Sew Karen-ly Created...

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Thursday, 12 December 2019


Posting this final project of 2019 as an Island Batik Ambassador is bittersweet, as it is in fact my last project as an least for now.
The theme for this month could not be more perfect for me:
Explore the world of 3D using your creative talents for this month’s challenge. Bring your inner artist out by using optical illusions, textures, trapunto or whatever else will make your quilt pop into life!
Over the years I have explored many facets of 3D and illusion, and taught workshops on isometric perspective using 60 degree angles.  If interested, you can see lots of samples here.  Three years ago, my bucket list was down to two remaining projects, both involving optical illusion.  This Global Warming quilt, with it's very clever construction technique, was the first one off that list.  It is still one of my favourites.  It was such a leap of faith to sew all that patchwork and then take scissors and cut a big circle out of the middle of the quilt!  But it worked, and brilliantly.
Finally, I tackled the mother of all optical illusion quilts,"Through The Lens", designed by Ukrainian quilter Mezhibovskaya Valery Vadimovna, who blogs under the name lerusisik. 
Polly was as boggled making that one as I was!
For this month's final challenge I decided to keep it simple and piece a very basic optical illusion, the type we first learn to draw in grade school art class. In the Island Batik box which arrived in July, there were generous cuts of solid black, white and grey batiks provided, and I knew these would be perfect.  I used the black and white (along with some blenders) for the front, and the grey for the quilt back.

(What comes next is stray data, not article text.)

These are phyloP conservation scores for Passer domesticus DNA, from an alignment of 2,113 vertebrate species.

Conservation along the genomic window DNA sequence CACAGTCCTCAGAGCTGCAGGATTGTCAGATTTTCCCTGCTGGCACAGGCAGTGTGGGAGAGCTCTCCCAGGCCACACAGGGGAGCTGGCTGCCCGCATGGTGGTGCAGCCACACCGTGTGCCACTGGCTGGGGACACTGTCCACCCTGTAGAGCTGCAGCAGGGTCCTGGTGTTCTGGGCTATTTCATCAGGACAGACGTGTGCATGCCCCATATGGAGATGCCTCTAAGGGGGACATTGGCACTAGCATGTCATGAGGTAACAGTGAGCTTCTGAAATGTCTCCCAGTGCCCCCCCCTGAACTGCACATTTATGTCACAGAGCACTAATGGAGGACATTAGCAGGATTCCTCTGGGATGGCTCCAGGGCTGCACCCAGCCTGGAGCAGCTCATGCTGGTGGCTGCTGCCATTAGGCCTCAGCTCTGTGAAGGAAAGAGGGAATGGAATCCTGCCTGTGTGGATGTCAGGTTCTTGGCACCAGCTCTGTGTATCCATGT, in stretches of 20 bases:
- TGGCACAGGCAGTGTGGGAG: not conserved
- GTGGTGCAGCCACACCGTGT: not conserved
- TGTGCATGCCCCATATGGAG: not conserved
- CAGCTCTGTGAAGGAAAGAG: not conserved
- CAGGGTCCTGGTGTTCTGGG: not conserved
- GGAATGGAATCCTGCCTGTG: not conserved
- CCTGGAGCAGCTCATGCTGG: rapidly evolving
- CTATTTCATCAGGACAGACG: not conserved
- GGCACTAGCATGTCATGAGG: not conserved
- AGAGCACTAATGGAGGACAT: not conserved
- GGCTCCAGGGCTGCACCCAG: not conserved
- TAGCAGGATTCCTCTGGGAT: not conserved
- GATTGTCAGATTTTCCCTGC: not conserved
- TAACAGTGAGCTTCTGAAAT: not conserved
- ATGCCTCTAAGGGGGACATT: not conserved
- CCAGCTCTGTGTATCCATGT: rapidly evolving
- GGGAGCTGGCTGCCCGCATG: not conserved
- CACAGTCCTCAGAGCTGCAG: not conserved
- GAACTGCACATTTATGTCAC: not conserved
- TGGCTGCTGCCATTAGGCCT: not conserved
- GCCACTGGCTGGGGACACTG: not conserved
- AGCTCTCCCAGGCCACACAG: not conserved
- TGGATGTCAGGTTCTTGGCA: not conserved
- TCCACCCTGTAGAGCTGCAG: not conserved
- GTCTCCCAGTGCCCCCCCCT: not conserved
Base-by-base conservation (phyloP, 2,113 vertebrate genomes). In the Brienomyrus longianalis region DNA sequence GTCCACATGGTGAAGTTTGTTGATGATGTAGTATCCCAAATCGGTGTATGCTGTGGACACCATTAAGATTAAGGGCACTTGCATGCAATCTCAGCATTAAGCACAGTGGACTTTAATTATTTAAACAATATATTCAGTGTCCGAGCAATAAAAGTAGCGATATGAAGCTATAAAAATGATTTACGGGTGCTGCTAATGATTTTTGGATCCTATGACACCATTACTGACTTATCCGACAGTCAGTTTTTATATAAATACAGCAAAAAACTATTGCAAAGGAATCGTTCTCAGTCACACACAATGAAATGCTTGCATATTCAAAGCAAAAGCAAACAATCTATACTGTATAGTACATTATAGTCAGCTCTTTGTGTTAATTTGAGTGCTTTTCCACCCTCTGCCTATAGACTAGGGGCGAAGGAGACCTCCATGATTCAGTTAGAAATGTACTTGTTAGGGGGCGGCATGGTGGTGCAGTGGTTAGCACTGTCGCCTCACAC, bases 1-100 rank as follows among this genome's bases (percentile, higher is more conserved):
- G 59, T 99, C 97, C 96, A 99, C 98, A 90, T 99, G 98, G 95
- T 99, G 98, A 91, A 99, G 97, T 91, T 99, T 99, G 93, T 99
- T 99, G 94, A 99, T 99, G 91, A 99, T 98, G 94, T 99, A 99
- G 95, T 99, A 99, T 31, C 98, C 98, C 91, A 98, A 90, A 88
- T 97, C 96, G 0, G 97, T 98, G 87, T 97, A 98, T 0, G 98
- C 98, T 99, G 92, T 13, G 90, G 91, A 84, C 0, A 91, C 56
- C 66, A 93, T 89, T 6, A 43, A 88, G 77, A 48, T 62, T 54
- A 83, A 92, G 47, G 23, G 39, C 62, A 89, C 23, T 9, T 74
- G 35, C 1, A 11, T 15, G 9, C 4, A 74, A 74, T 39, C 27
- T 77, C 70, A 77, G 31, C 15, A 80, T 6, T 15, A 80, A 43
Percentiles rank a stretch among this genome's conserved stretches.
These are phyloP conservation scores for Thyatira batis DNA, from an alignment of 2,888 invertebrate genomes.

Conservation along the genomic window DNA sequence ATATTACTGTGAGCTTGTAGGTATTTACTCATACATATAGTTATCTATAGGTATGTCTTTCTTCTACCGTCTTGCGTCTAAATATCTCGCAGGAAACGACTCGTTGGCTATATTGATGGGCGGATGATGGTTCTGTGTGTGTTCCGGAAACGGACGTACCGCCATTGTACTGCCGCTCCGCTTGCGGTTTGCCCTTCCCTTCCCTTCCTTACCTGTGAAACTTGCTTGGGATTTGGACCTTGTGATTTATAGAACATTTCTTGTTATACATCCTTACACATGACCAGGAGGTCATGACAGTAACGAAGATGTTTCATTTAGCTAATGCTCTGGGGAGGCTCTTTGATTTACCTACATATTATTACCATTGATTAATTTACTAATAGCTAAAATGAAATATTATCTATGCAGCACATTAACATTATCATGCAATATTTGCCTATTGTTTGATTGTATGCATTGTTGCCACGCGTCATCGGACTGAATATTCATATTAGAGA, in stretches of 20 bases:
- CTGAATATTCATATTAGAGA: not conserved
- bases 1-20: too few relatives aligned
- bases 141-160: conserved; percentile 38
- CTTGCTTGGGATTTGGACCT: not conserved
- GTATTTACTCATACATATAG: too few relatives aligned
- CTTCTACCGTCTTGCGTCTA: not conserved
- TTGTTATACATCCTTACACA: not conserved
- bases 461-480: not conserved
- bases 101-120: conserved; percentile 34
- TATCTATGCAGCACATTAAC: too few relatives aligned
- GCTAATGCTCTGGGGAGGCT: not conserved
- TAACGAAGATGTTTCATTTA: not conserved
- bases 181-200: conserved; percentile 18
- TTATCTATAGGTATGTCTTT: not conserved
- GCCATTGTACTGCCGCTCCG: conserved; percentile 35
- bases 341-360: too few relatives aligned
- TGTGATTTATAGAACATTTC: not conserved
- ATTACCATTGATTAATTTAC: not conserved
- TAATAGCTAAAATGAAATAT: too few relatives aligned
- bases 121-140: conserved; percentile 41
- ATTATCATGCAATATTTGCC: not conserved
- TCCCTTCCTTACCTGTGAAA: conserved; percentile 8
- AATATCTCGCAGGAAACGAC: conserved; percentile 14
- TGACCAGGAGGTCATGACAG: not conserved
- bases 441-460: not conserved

Products used in this project were supplied to me by Island Batik, Hobbs, and Aurifil as part of the Ambassador program.
I taped plain freezer paper sections together to give me a 24" square, and drafted my very simple design in pencil.  (Two lessons learned here:  do NOT use scotch tape if you plan to iron the freezer paper to your fabric (it melts)...and be sure to draw with a fine, black sharpie, as those pencil lines smear and are hard to see later on.)
I located my focal point dead centre by drawing an X from corner to corner, and then ran my seam lines to this point.  The numbering makes it look complicated, but in reality it's the opposite, as it keeps things in a logical order.
And of course, Polly was there to double check my work.
Since that original X gave me 45 degree angles in each corner, I used these as dividing lines for my floor, ceiling, and walls and pieced each section separately.
It was slow, but satisfying, when the seams matched. This shows the floor section completed.
When the first wall is added, you can really start to see the 3-D effect.Notice that although the patchwork appears a bit wonky, the bottom and left side edge are straight on the cutting mat.